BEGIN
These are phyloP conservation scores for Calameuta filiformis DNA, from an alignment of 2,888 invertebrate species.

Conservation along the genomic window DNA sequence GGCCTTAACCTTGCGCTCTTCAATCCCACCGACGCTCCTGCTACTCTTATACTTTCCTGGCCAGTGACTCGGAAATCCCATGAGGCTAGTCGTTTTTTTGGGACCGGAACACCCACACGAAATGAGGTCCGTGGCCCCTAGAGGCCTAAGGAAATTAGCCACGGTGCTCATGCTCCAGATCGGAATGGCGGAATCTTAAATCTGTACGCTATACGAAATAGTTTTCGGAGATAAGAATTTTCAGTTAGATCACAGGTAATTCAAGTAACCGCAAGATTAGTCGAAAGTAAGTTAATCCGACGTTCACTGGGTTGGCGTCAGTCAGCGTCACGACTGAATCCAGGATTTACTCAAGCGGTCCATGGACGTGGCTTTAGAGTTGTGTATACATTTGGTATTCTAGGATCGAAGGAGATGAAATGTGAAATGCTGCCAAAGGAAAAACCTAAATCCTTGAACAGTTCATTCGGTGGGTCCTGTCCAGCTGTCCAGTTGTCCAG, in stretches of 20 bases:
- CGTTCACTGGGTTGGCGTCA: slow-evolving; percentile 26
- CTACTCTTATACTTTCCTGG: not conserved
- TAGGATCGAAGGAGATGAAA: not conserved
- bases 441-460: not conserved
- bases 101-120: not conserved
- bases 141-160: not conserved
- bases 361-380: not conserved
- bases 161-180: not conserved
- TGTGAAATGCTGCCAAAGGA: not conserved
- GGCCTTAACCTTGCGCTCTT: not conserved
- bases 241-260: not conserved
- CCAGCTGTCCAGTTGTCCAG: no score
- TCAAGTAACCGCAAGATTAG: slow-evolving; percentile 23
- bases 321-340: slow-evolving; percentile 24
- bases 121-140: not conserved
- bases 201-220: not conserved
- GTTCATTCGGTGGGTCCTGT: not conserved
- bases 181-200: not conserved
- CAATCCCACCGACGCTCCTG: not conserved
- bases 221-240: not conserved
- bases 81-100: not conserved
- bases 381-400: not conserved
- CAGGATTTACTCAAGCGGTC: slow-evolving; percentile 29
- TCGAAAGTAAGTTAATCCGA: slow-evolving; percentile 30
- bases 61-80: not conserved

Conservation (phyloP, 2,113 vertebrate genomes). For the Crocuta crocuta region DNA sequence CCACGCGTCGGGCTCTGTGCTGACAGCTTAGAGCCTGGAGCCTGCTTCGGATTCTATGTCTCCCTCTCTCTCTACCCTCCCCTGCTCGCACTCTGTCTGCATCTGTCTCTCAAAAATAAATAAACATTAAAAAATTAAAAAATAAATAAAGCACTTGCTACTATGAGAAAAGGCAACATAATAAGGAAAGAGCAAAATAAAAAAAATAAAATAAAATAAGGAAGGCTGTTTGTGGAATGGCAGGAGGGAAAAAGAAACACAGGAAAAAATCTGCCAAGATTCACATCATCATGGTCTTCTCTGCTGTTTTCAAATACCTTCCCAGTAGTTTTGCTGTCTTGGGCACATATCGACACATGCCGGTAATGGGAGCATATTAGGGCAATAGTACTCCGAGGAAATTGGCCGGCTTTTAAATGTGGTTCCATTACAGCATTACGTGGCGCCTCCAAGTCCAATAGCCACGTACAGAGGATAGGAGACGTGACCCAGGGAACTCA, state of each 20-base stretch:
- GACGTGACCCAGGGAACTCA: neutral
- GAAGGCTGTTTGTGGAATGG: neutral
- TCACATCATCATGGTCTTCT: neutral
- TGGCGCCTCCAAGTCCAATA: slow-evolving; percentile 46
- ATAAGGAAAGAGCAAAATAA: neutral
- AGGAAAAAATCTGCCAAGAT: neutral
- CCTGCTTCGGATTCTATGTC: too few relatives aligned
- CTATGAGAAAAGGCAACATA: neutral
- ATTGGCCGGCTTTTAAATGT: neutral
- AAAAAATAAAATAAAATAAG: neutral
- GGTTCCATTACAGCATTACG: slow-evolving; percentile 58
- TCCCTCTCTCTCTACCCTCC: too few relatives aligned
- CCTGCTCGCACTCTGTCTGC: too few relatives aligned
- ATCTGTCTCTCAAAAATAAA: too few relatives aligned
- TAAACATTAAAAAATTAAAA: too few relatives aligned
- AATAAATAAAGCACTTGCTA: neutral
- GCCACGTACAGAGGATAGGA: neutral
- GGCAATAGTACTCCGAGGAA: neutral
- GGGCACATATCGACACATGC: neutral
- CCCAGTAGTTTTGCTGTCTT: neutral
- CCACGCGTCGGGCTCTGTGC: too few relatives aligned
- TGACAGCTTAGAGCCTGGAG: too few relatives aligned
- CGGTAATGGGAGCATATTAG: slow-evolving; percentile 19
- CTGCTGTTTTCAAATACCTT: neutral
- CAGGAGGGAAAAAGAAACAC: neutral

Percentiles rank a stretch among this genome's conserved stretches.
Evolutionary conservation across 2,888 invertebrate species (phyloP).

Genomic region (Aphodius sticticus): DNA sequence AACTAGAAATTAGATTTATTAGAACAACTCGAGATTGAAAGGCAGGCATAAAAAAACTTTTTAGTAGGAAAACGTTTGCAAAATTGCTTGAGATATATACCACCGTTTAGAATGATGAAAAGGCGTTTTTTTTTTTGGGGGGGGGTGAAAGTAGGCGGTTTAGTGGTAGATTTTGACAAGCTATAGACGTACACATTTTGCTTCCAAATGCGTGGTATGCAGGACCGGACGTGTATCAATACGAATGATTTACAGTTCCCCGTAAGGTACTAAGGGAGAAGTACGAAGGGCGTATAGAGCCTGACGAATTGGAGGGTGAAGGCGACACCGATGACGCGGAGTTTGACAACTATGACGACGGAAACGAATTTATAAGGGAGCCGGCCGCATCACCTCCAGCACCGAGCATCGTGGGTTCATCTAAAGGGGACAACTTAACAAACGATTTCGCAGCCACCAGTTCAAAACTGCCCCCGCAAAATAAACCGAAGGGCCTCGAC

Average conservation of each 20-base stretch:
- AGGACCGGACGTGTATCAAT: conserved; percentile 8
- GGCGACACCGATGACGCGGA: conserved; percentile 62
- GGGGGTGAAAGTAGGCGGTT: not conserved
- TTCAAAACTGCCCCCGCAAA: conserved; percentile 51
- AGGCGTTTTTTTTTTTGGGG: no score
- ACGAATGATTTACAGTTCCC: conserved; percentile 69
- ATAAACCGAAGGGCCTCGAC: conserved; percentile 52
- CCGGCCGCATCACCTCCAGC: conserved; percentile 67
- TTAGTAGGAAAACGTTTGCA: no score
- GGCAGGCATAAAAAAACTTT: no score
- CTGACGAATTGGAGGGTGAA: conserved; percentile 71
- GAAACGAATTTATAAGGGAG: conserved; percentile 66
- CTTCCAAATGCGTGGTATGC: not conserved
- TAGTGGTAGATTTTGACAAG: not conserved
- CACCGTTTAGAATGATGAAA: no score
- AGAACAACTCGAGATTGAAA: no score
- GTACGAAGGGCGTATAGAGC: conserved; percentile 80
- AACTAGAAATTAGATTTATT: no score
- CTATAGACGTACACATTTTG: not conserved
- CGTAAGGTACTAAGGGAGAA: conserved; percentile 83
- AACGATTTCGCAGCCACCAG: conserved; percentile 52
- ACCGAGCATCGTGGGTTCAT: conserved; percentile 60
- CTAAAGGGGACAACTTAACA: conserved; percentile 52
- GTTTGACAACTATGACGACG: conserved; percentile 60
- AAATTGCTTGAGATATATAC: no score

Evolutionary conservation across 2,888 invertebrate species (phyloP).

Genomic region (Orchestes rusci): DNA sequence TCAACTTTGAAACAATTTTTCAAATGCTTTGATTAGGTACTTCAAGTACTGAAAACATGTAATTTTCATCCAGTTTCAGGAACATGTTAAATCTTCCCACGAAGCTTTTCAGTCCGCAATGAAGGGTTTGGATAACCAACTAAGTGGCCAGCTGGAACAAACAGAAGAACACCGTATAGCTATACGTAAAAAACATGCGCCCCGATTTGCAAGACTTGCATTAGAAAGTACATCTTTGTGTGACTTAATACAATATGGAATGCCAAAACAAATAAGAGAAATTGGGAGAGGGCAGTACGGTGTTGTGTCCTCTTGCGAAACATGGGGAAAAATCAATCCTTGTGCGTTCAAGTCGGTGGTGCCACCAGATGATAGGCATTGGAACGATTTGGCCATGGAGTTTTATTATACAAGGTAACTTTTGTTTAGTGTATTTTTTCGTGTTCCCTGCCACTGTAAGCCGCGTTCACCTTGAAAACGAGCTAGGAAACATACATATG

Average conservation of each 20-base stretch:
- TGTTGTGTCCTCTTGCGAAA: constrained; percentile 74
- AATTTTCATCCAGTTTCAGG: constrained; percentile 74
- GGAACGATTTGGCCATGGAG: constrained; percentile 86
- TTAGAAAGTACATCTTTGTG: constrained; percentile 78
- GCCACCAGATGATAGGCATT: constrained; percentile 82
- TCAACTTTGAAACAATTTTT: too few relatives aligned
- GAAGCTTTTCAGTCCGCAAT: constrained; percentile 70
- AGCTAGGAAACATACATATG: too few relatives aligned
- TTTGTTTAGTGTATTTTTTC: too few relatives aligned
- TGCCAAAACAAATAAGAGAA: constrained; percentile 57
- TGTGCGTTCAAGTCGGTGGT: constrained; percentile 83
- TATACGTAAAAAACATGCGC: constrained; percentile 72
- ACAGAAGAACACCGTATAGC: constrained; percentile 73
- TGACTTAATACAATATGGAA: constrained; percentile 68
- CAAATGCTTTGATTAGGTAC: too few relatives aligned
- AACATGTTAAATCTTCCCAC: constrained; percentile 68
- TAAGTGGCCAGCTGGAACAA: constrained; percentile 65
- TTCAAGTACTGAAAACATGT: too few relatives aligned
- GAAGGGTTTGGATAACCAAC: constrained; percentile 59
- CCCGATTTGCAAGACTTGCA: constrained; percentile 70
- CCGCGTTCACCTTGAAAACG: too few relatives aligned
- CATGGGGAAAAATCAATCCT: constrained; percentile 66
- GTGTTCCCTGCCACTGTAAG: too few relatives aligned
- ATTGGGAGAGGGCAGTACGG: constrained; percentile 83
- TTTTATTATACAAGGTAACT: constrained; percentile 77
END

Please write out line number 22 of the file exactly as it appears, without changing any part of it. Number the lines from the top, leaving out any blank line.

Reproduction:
- bases 221-240: not conserved